Ms. Gross is a former member of the Long Island Regional Planning Council. Most recently she was appointed by New York Governor Andrew Cuomo to The Long Island Regional Economic Development Council. She also served on the Advisory Committee of the Long Island Index of the Rauch Foundation and the Advisory Board of The Energeia Partnership, The Academy of Regional Stewardship at Molloy College. She has published opinion articles and received numerous awards, including the 2009 Lifetime Achievement Award from the Long Island Business News.
On Gender Inequalities
Stacey Scarpone, Executive Director Women's Fund Long Island
Stacey has over fifteen years of experience nationally and internationally in the philanthropic sector. She is established in building collaborative partnerships between non-profit, civil society and the private sectors; and developing and managing initiatives that respond to and promote solutions to social challenges worldwide.
Her passion and focus has always been on issues related to the rights of women and girls, and she has extensive experience designing and implementing community and human rights based programs while living and working in Latin America, Africa, Europe and the United States. She is an expert on human trafficking issues and has been responsible for training and directing government officials worldwide on their country response strategies; as well as directing shelters in post-war countries and ensuring protection, economic livelihood and rights based training for survivors of trafficking and vulnerable women and girls.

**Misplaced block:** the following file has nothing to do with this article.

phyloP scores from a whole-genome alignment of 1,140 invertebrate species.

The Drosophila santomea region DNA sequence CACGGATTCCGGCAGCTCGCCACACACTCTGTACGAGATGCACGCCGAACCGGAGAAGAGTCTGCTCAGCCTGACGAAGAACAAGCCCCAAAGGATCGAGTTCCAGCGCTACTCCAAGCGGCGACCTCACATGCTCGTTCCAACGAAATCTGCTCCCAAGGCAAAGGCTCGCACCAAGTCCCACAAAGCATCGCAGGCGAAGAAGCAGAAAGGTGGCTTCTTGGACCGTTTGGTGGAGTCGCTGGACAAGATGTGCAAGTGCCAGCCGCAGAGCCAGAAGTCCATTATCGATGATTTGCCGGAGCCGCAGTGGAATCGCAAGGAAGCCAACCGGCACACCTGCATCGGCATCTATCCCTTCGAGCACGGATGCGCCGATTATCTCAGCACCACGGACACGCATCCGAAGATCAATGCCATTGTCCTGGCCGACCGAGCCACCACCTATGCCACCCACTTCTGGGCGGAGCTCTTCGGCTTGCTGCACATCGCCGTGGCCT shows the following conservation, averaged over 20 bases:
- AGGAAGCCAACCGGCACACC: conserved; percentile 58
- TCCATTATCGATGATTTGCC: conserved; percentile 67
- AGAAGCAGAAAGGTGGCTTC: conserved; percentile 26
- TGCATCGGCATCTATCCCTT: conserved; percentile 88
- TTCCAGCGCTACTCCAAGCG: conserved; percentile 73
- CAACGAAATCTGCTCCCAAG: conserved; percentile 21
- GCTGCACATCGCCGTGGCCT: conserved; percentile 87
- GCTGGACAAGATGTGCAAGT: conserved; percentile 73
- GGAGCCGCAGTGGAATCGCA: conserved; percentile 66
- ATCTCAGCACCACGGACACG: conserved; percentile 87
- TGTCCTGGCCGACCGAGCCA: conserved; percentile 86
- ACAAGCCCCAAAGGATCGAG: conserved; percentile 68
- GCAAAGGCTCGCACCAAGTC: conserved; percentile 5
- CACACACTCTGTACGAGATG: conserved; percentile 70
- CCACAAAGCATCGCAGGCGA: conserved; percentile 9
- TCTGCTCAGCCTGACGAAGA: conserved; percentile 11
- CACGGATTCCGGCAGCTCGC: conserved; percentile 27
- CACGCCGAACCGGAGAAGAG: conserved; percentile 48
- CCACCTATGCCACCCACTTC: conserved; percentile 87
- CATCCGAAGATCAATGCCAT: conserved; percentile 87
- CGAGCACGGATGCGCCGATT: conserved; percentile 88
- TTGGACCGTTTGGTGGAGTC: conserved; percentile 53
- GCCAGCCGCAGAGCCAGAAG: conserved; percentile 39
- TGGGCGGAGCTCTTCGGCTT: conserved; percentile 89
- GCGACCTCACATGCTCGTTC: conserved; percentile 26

She has worked for the International Organization for Migration, the United Nations, as well as a host of established national and international non-profit organizations including Mercy Corps, United Methodist Committee on Relief and The International Organization for Adolescents. Most recently Stacey was the Director of International Programs at the Pascucci Family Foundation on Long Island. She has also served two years as a Peace Corps volunteer in Honduras.
Stacey holds a BA in Cultural Anthropology from New York University and an MPH from Columbia University Mailman School of Public Health and she is fluent in Spanish and Italian. A native Long Islander, Stacey has recently returned to the area to raise her daughter and twin sons.